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the pioneer of Dylan Studies; writer, public speaker, critic; became a Doctor of Letters in 2015 (awarded by the University of York, UK)

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Wednesday, June 20, 2007


All hail to Brian Wilson, 65 years old today. Here's the entry on him in The Bob Dylan Encyclopedia:

Wilson, Brian [1942 - ]
Brian Wilson, born in Los Angeles on June 20, 1942, became the founder of the Beach Boys, and one of four figures in popular music customarily called a genius. (The others are RAY CHARLES, PHIL SPECTOR and Bob Dylan.) Brian was the oldest of three brothers, the children of Audree and Murray Wilson, the latter a failed songwriter. They grew up in Hawthorne, a Los Angeles suburb, rubbing along with cousin Mike Love and friend Al Jardine. Brian and Dennis were often beaten for tiny transgressions, the worst being to better Murray Wilson. Enraged, he would pluck out his glass eye at the table, ordering his sons to stare into its socket.

This dysfunctional family bequeathed Brian a fundamental insecurity and incapacitating self-doubt that led to a lifelong struggle, involving many lost years and intimacies, between floundering in sloughs of American despond and a rarified level of creative expression and musicality. The Beach Boys’ inception had to happen behind the parental back. When Mr. and Mrs. Wilson took a Mexican holiday in September 1961, the five teenagers rented instruments and started the group in their living-room.

They performed as The Pendletons (a surfer’s shirt-brand), Carl & The Passions and Kenny & The Cadets before seizing on the Beach Boys, a name débuted at the RITCHIE VALENS Memorial Concert at Long Beach on New Year’s Eve, 1961.

Father Murray took the song ‘Surfin’’ (written by Brian and Mike Love) to his music-publisher, who recorded it, issued it on local labels and saw it touch the US Hot 100. In early 1962 Murray took ‘Surfin’ Safari’ to Capitol and the record went Top 20. The follow-up, ‘Ten Little Indians’, flopped but ‘Surfin’ USA’ was a Top 3 smash in summer 1963.

Surf Music was not their invention: Dick Dale (‘King of the Surf Guitar’) had ridden the wave of guitar-instrumental records that were a major hit genre of the era, devising a guitar sound that supposedly simulated the feel of bestriding a surfboard. Nor did the Beach Boys pioneer ‘their’ vocal sound. They stood in a tradition of close-harmony groups and were influenced by its modernisation on Jan & Dean’s 1959 ‘Baby Talk’, which launched a California falsetto style embracing doo-wop nonsense syllables. But because Dennis Wilson was obsessed with surfing, the Beach Boys were first with songs that named and celebrated it, making it a universal metaphor for being young while giving them ownership of a particular Americana, as evocative as THE BAND’s backwoods Civil War dreamscapes at the other end of the 1960s. ‘When you’re talking states of mind,’ wrote Bill Holdship, ‘Brian Wilson invented California’.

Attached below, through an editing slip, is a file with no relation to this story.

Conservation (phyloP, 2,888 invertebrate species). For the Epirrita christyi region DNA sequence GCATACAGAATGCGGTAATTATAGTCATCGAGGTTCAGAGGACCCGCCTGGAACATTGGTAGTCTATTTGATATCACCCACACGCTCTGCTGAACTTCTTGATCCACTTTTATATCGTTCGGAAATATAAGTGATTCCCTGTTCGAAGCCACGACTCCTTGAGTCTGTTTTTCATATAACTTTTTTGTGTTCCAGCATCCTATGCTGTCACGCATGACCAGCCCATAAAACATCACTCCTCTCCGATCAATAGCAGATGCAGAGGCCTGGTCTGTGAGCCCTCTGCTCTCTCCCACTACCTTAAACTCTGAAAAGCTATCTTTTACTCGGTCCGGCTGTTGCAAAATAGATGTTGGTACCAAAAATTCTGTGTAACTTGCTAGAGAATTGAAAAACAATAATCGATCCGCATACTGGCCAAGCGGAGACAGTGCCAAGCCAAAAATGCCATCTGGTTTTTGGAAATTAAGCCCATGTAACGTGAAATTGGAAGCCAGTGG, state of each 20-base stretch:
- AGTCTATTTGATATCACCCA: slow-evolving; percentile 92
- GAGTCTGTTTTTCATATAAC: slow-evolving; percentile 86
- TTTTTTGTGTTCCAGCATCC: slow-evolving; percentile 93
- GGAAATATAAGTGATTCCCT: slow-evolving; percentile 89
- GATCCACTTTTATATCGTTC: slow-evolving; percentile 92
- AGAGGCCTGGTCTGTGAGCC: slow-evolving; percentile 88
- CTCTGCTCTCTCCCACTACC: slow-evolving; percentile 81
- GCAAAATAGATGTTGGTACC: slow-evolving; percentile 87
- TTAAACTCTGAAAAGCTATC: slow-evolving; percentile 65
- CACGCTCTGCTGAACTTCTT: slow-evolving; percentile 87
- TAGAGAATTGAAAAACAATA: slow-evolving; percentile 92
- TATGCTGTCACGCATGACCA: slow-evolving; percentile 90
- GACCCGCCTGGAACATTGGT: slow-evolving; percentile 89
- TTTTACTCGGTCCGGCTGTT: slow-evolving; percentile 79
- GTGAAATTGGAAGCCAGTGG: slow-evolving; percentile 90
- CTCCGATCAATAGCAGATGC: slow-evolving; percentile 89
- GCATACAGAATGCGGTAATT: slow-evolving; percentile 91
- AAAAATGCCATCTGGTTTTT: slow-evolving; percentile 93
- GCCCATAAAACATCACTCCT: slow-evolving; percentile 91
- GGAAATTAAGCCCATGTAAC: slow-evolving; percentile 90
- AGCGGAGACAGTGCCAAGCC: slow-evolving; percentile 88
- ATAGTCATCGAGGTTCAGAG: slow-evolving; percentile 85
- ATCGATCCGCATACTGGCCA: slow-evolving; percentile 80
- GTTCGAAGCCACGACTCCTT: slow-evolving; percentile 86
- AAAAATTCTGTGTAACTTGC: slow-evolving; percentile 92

For some time Brian Wilson thrived and grew artistically in this land of surf and honey. ‘Surfer Girl’ confirmed his talent for luxuriant harmonies above which his yearning falsetto steered a wistful course. These years gave us ‘Fun Fun Fun’ and the no.1s ‘I Get Around’ and ‘Help Me Rhonda’, the exquisite ‘Don’t Worry Baby’, ‘In My Room’ and more. Terrific hit singles also included ‘When I Grow Up’, ‘Sloop John B.’, ‘Barbara Ann’ and ‘God Only Knows’. Who’d have thought Charles Atlas could receive so sumptuously cool a makeover? (No wonder Dylan gave him a namecheck on ‘She’s Your Lover Now’.)

Brian Wilson and Mike Love wrote most of the early lyrics, and Bruce Johnson, who also contributed songs, joined in 1965. But Brian’s music and input distinguished the group, and his Spector-influenced production was crucial to their increasingly complex recordings, hailed as ‘the perfect blend of teen consciousness and musical innovation.’ Bob Dylan said of Wilson in 1997, ‘That ear! Jesus, he’s got to will that to the Smithsonian.’ He must have meant his right ear, for Brian is deaf in his left.

Wilson’s first crack-up began on a tour of Texas, starting a long slide into stupor and derangement. Wilson quit stage performances in late 1964, though he hung around on the road with the others till 1967. In the studio his admiration for Phil Spector turned into obsessive one-sided rivalry. Bruce Johnston complained, ‘He used to play “Be My Baby” to us over and over and we’re going “Hey, Brian, we heard it already, so what?” Spector should have been bowing down in front of Brian, not the other way around.’

At home Wilson grew ‘very paranoid,’ said Marilyn, the wife who had to swap from student at his feet to grown-up taking care of him, and of business, surrounded by axe-grinding brothers, cousins and hangers-on, while Brian asked for drugs and the house filled with people to supply them.

What was remarkable was that he did so much in these years, rather than that he managed so little later. So strong was his work and its popularity that THE BEATLES’ 1964 conquest of America hardly touched the Beach Boys at the time. Their 1965 LPs Beach Boys Today and Summer Days (And Summer Nights) fired on all their distinctive cylinders, and Wilson triumphed creatively with the seminal Pet Sounds (cut 1965, issued 1966) and the single ‘Good Vibrations’ a massive hit (not least a UK no.1) in summer 1966 (part-written by Mike Love, who went uncredited, creating a resentment that would smoulder for decades and end in court).